Sun, Nov 18, 2007 - Page 2 News List

FEATURE: Youths broaden horizons on volunteer trips

By Jenny W. Hsu  /  STAFF REPORTER

Like black leggings under jean skirts, hand-painted canvas shoes and lop-sided mane-like hairstyles, overseas volunteer service has become a trend among the nation's youths -- and the NGOs benefiting from a blossoming social consciousness hope the fad is here to stay.

According to Ministry of Foreign Affairs statistics, Taiwan has more than 35,000 nonprofit organizations, the majority of which have sprung up in the past few years. Taiwan may still be struggling to gain official recognition at international bodies, but its humanitarian work is being lauded in many countries.

In May 2005, US Secretary of Health and Human Services Michael Leavitt wrote a letter to then WHO director-general Lee Jong-wok praising Taiwan's contribution to the fight against AIDS in Africa and South and Central America.

Taiwan also received positive feedback from Thai officials for social work there helping descendents of Chinese refugees pursue studies and live a drug-free lifestyle.

The government has also encouraged relief work and other aid projects abroad, with some analysts saying such efforts increase the nation's visibility more than official diplomatic efforts.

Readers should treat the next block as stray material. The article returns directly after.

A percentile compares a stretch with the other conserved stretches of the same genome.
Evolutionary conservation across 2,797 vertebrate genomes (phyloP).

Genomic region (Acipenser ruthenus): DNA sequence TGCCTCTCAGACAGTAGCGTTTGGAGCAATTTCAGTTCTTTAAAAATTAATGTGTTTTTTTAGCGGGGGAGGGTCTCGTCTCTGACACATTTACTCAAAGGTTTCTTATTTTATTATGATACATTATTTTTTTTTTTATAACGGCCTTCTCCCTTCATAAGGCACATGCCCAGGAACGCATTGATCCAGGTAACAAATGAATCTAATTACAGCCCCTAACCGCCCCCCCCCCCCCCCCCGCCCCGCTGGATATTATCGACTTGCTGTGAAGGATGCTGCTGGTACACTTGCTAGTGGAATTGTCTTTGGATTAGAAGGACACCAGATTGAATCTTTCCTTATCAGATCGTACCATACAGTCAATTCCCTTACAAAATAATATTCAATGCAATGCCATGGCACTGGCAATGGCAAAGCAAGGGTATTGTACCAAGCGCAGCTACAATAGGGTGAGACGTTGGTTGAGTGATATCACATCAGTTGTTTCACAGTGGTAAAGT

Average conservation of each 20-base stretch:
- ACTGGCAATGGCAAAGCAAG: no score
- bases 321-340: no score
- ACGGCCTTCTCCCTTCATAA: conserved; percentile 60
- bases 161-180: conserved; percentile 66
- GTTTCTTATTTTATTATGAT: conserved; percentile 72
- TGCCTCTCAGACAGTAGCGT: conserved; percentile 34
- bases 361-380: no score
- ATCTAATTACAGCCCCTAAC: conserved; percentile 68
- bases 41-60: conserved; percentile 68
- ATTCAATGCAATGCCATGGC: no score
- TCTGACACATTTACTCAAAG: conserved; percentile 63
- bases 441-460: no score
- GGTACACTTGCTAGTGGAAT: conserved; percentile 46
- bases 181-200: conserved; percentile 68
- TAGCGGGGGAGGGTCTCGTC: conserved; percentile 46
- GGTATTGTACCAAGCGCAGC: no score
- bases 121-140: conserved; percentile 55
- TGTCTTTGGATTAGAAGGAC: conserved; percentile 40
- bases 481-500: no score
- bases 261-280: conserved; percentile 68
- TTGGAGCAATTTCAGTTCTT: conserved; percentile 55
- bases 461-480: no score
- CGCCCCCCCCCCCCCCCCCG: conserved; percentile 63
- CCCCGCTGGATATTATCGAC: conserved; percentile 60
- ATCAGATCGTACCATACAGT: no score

The government has called on the nation's youth to learn about life and the world by joining volunteer projects. In response, the National Youth Commission has launched programs abroad to create volunteer opportunities.

This year, the commission has also provided grants to more than 30 volunteer groups on trips to Indonesia, India, Malawi, Thailand, Myanmar, Bulgaria and elsewhere.

"Those in the 18-to-30 age group are the future leaders of this country. It is imperative that they have a global perspective on life to compete on the emerging globalized market. Overseas volunteer work is a great way to let our youth see the world and let the world see the strength of our youth," Commission Chairwoman Cheng Li-chun (鄭麗君) said.

The opportunities to travel and help abroad have attracted enthusiastic applicants, but participants should be prepared for a challenging experience. Whether it be building houses or teaching English in an isolated village, humanitarian work in a foreign culture is not all fun and games.

"It goes without saying that our youth are full of compassion and energy. Many of them are very hardworking and dedicated," said Jimmy Wu (吳肇銘), an associate professor at Chung Yuan Christian University who has led several volunteer groups on trips to do humanitarian work in Thailand and Malawi.

However, Wu said that young Taiwanese volunteers -- although good at hands-on projects -- lack confidence in English and knowledge both of their home country and the outside world.

Wu said he had often seen volunteers freeze up when talking to locals or volunteers from other countries.

"Some of them can't even discuss or introduce Taiwan at great length because they don't know enough about their own country, let alone what's going on in other parts of the world," he said.

Other volunteers become a "burden" for the group because they "haven't done their homework" before setting out on the trip, Wu said, adding that ignorance led to volunteers making wrong assumptions about what is best for the community they are helping.

"Of course we want to encourage more young people to participate in international volunteer work, but we also need more volunteers who are prepared and skilled. It is a matter of quality versus quantity," he said.

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